Further Education National Training Organisation  (FENTO, 1999)

Moser, C. (1999), A Fresh Start. London: DfEE. Retrieved on 15 June 2008 from http://www.lifelonglearning.co.uk/mosergroup/

Roberts, C., Baynham, M., Shrubshall, P., Brittan, J., Cooper, B., Gidley, N., Windsor,

V., Eldred, J., Grief, S., Castillino, C. and Walsh, M. (2005), Embedded teaching and learning of adult literacy, numeracy and ESOL: Seven case studies. London: National Research and Development Centre for adult literacy and numeracy.

Vocabulary building in young learners

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(933 Words)

For this writing task, I was asked to give my response to 5 statements about how young learners can help build their vocabulary. I will answer true or false statements 1- 5 and explain why.

1. In a young child, a single word may constitute a considerable degree of meaning.

Is this True or False?

2. Words categories and concepts normally exist in isolation from each other.

Is this True or False?

3. Vocabulary development comprises at least three stages.

Is this True or False?

4. All languages have the same relationship between time and tense.

Is this True or False?

5. Where possible we should draw upon as many of the senses as possible when teaching vocabulary.

Is this True or False?

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Syntax – a Reflective Essay

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(589 words)

I see syntax as an important part of language study and reading books like The Language Instinct by Stephen Pinker has inspired me to take a closer look at how we use our language and how a sentence is formed. I hope with this essay I can give a little insight into how syntax is used.

Words are used in a combination to make others understand our desired thoughts. The grammar we use to communicate, the context, the people with whom we are communicating with and whether we are writing or speaking has to be in a form that is fully recognized. Sentences are not unordered strings of words; rather the words and morphemes are grouped into functional constituents such as subject, predicate, direct object, noun phrase, verb phrase and so on. It means that we take a finite number of discrete elements (words) and combine them to create larger structures that are different in meaning from the original words themselves. The choices for expression make use of many patterns in the English language. All human languages have very similar underlying structures; they all have phrase structure rules and transformational rules. The use of these words is systematized according to syntax.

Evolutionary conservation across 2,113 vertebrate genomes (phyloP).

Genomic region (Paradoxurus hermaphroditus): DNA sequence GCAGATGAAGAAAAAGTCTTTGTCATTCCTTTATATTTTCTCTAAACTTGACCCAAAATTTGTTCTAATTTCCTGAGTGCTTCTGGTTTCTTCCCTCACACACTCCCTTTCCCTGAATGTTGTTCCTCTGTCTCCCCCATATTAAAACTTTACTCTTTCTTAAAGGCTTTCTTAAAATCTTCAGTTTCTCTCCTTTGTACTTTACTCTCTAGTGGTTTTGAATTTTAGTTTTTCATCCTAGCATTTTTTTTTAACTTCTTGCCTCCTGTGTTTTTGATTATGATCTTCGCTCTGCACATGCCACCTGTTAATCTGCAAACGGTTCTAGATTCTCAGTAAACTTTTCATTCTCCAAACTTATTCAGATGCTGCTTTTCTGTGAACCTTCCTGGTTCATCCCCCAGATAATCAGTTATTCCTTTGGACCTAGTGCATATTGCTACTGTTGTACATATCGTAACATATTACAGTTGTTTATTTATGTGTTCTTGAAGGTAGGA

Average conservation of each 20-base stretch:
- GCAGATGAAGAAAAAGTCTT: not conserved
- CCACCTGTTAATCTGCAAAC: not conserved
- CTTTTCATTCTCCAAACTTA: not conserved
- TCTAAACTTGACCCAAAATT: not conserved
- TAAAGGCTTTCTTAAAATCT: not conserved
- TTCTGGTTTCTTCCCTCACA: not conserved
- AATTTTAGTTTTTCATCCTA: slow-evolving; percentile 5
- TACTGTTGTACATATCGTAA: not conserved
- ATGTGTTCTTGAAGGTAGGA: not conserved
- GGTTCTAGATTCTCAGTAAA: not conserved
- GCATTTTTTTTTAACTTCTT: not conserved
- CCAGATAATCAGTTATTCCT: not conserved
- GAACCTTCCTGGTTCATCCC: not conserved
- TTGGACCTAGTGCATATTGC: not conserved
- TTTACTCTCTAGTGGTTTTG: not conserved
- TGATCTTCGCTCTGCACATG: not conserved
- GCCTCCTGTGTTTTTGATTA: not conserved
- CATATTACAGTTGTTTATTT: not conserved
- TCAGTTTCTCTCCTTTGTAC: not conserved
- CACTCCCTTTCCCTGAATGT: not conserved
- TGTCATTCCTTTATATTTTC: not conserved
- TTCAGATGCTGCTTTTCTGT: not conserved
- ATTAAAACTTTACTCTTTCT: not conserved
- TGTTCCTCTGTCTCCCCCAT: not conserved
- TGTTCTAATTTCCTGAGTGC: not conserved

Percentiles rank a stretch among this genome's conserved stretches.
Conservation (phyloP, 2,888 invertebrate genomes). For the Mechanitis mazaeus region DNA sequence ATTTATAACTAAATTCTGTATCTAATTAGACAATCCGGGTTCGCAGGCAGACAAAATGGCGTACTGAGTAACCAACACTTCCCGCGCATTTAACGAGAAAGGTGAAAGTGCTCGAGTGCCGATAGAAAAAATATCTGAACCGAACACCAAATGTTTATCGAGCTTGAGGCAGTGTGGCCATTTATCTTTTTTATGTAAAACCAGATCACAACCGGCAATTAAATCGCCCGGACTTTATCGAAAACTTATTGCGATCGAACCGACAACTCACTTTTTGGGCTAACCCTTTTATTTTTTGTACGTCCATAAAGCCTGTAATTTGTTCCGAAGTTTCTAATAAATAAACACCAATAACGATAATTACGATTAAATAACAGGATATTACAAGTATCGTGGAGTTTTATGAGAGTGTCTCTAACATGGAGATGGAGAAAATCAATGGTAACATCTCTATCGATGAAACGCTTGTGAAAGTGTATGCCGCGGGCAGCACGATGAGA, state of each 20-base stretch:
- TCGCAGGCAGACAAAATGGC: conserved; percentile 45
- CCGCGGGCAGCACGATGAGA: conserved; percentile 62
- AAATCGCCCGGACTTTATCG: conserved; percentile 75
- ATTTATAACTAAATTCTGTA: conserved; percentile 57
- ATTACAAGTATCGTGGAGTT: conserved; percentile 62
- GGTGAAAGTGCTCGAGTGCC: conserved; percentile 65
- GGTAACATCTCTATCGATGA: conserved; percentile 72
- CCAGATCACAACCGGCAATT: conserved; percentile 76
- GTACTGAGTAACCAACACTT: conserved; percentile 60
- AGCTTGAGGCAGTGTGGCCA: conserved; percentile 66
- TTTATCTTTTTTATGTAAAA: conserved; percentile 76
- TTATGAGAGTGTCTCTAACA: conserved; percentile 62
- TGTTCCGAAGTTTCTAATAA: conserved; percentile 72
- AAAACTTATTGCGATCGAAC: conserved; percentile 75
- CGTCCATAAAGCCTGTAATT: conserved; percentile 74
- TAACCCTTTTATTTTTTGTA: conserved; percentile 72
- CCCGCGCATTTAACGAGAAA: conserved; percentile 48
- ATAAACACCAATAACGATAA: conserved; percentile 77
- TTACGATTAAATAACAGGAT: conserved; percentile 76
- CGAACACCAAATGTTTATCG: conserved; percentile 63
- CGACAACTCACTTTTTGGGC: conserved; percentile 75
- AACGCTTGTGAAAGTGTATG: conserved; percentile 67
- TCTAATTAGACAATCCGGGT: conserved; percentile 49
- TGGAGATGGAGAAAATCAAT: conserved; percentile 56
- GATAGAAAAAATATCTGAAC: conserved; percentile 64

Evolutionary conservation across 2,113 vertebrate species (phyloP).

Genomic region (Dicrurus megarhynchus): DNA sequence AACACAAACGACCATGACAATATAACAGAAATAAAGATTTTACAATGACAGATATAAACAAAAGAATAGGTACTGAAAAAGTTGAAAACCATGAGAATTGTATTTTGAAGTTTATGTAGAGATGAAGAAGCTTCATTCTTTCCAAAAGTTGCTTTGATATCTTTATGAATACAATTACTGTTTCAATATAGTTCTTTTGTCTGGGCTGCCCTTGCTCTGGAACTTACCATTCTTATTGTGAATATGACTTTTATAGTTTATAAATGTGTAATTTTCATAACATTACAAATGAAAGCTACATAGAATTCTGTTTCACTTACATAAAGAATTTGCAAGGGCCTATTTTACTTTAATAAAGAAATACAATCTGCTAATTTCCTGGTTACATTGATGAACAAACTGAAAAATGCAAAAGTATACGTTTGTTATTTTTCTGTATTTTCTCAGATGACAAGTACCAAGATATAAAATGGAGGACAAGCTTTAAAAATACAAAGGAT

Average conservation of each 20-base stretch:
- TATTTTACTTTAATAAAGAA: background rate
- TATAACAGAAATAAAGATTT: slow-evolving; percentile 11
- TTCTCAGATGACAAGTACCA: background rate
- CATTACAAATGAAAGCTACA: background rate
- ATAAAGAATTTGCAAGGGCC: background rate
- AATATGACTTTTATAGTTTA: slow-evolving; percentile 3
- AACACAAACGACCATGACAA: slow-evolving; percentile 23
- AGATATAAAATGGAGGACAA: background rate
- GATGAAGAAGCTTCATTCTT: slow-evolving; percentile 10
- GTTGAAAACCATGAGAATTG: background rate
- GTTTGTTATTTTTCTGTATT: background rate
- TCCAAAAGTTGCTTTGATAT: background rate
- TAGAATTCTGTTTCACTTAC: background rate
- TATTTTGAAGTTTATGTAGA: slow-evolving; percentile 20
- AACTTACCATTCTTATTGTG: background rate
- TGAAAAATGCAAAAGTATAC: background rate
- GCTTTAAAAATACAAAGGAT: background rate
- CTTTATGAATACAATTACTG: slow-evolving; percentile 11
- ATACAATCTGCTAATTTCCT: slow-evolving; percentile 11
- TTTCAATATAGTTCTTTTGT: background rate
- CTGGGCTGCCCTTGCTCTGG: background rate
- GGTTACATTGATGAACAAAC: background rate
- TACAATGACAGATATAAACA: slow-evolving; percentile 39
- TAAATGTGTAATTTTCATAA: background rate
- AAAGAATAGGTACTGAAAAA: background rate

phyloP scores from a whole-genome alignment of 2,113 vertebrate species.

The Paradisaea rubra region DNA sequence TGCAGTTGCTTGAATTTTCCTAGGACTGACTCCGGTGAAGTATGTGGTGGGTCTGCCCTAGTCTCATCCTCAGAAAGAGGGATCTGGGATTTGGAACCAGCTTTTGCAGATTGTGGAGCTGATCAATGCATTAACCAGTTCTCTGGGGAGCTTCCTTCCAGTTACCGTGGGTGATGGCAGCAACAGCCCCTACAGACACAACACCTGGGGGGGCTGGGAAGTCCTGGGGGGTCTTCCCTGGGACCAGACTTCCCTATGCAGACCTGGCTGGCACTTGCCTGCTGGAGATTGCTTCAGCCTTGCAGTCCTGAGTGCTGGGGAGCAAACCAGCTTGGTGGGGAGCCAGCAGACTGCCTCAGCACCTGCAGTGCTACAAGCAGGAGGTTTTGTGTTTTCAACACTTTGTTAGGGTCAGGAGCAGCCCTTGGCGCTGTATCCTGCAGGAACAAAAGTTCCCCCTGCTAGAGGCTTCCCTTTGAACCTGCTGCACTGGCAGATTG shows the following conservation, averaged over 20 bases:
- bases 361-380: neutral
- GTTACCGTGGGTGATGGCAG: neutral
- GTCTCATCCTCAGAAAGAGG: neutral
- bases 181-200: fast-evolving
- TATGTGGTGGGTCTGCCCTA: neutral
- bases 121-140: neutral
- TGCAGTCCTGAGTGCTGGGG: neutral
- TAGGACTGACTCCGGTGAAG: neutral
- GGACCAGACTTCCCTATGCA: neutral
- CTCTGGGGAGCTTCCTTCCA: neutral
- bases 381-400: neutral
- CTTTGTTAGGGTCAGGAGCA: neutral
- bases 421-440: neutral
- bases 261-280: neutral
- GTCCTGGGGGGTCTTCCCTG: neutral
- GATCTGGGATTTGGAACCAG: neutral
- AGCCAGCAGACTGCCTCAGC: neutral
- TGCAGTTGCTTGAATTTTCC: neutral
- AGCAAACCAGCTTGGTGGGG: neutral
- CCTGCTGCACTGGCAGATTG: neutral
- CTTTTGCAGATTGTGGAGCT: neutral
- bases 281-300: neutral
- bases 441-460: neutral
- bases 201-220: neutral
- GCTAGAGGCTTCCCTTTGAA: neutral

It is clear to see that the sentence ‘Man hits animal’ is not the same as ‘Animal hits man’.  We know this because we use a code, or set of rules, to translate between orders of words and combinations of thoughts. Generally speaking, this set of rules is called a generative grammar. Syntax works on a prescriptive use of grammar although spoken English is not as formal as we think and works along the lines of a more descriptive method. Descriptive syntax is about understanding the rules that a speech community employs by examining the way that the members of that community actually do talk.

English language holds rules that can create larger more complex structures. It is by learning phrase and clause structures that gives us a clearer picture of syntax. These structures are what make the syntax rules. We find that it is possible to create an infinite number of sentences, all of which can express meaningful thought. Thus it is possible to construct sentences that the speaker has never used before. It can be said that English has a finite number of rules which facilitate an infinite number of sentences. Syntax shows that sentences and the relationship of their component parts works in English. To understand a sentence one cannot merely pay attention to the order of words. For example, in the class we learnt about complex, compound and simple sentences and components in them.

1. They were the boys who arrived to see and I knew all of them who came.

And = FANBOYS (For, And, Nor, But, Or, Yet, So)

Independent Clause (x2) = They were the boys / I know all of them

Dependent Clause (x2) = who arrived to see / who came

Who arrived = the WHO is subjective case

Infinitive phrase = to see

Sentence type = compound complex

As above, syntax is the system that speakers and writers use when they combine words into phrases and clauses, ultimately creating meaning in their structures.

To conclude I have noticed that all sentences have basic patterns. I can now say that in many respects there is a mechanical basis in the brain, and all thought has a syntax, or code. So, we see that our utterances represent this internal coding by way of our common syntax.

Explain Gagne’s Events of Instruction